Contractors for 24-7 Telcom have bored under the Chippewa River at Caryville, under the Red Cedar River in Menomonie near the Red Cedar trail, and under the river at Irvington, he said, noting that the Irvington bore ran into rock.
“It’s nothing these contractors have not done before. They’ve been doing it for years. They are well equipped to do it,” he said.
Ron Score, county board supervisor from Boyceville and a member of the facilities committee, noted that burying the fiber optic cable probably runs into more obstacles in town than what would be encountered going through the Russian Slough and under the river.
Ann Vogl, county board supervisor from Menomonie and a member of the facilities committee, asked if an environmental assessment would be needed.
The DNR has not required an environmental assessment for other bores, but 24-7 Telcom will check again for this particular project, Schmidtknecht said.
Rogers asked if Scott Nabbefeld, Dunn County facilities director, had any concerns about the proposal.
Nabbefeld said he had no concerns.
The Russian Slough Park is basically a gravel road down to the river and some backwaters. Fiber optic cable along the road is not going to be disruptive to anyone accessing the river. There is no green space, and the road goes to the tree line, he said.
The fiber optic cable will be on one side of the road or the other and not down the middle of the road, Schmidtknecht noted.
Rogers said he assumed that people who are waiting for fiber optic Internet connection would be excited for the opportunity represented by going through the Russian Slough and under the Red Cedar River.
Installation of fiber optic in the Town of Tainter is one of the grant projects for bringing broadband to the rural areas of the county, Schmidtknecht said.
In 2022, 24-7 Telcom was awarded eight grants through the Public Service Commission of Wisconsin, which administered American Rescue Plan Act (ARPA) funds distributed to the state, to bring broadband to rural Dunn County.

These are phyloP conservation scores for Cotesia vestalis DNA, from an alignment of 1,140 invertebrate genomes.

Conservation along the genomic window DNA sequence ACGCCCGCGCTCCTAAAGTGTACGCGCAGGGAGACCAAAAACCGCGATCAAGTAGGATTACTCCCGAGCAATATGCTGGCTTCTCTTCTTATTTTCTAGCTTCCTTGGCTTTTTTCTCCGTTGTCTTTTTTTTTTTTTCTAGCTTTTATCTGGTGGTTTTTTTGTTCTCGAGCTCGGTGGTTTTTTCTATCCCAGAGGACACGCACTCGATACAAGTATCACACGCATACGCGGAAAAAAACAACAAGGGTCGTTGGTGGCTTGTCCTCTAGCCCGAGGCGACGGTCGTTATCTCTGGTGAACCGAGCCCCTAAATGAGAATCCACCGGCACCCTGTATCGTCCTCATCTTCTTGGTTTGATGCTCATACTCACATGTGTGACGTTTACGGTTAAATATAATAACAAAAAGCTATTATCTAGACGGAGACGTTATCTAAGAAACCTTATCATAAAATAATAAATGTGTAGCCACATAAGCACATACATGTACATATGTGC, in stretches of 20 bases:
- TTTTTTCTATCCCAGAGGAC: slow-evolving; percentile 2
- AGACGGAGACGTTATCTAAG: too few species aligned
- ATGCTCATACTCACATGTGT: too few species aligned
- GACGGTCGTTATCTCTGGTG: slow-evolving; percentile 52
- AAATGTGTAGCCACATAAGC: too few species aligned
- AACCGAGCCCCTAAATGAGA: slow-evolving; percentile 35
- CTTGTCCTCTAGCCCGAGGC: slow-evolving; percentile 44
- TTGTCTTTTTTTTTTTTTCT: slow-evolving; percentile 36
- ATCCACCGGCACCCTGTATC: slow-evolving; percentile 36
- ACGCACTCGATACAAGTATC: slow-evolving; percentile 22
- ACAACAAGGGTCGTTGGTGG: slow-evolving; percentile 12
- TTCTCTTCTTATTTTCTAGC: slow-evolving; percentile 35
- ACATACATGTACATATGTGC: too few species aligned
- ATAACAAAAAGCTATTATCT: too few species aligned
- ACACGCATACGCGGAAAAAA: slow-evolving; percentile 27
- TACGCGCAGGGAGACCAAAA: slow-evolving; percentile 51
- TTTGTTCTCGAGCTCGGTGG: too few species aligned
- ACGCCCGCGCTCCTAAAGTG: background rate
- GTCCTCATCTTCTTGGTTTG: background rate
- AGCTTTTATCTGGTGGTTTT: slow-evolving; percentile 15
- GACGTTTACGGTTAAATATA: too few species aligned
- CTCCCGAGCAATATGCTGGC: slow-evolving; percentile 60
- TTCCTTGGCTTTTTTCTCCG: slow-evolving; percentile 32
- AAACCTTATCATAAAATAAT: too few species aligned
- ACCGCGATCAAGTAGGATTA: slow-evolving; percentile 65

Some of the townships in Dunn County have devoted part of their own ARPA funds — if not all of the funds — toward the grant projects for bringing in fiber optic.
The fiber optic projects are only partially funded with grant money, with the remaining costs covered by the Internet service providers.
In 2022, Wisconsin awarded $99.9 million in ARPA grants for 83 broadband projects requiring matching funds of $101.9 million.
According to information available from the PSC, the eight grant projects in Dunn County for 24-7 Telcom amounted to $9.15 million and required $9.15 million in matching funds.
247-Telcom’s ARPA grant projects are in the Towns of Elk Mound ($1.4 million), Lucas ($857,635), Menomonie ($1.07 million), Red Cedar ($1.48 million), Spring Brook ($794,935), Stanton ($1.51 million), and Weston ($616,285).
The 24-7 Telcom grant projects in Dunn County will bring fiber optic Internet to more than 2,200 residences and 117 businesses, according to the PSC.
If the grant funding and the matching funds are combined and divided equally by the total number of residences and businesses, that amounts to nearly $8,000 to bring fiber optic to each separate location.
The Russian Slough and boring under the Red Cedar River is the best option to bring broadband to northern Tainter “if the landowners on the other side will help us out,” Schmidtknecht said.
If the committee recommends approval of the easement, and the county board approves of the principle of an easement, “that has value,” in terms of working with other private landowners, Lange said.
24-7 Telcom can report to the landowners across the river that the company has permission to come under the river, he said.
For 24-7 Telcom, just knowing that the Dunn County Board will allow an easement is enough for now, and the actual easement paperwork can be done when the work is ready to proceed, Schmidtknecht said.
The easement will not detract from the public use of the river or the Russian Slough Park, Lange said.
When 24-7 Telcom “has all the T-s crossed and I-s dotted,” then 24-7 Telcom can come to Dunn County for the actual easement, he said.
Schmidtknecht said he would have concerns if the paperwork on the easement was done now, “but then all the ducks don’t line up.”
If 24-7 Telcom has to abandon this route, then the company will not need the easement, he said.
Score asked if 24-7 Telcom could install the fiber optic cable on telephone poles.
Some companies do install fiber optic cable on telephone poles, but 24-7 Telcom does not have the equipment to maintain fiber optic on poles, and the fiber optic would then be susceptible to the weather, Schmidtknecht said.
“One hundred percent of what we do is underground,” he said.
The Dunn County Facilities Committee unanimously approved a motion recommending that the Dunn County Board approve a resolution granting permission for an easement for 24-7 Telcom to install fiber optic cable through the Russian Slough Park and under the Red Cedar River, with the easement to be drafted and filed when it is needed.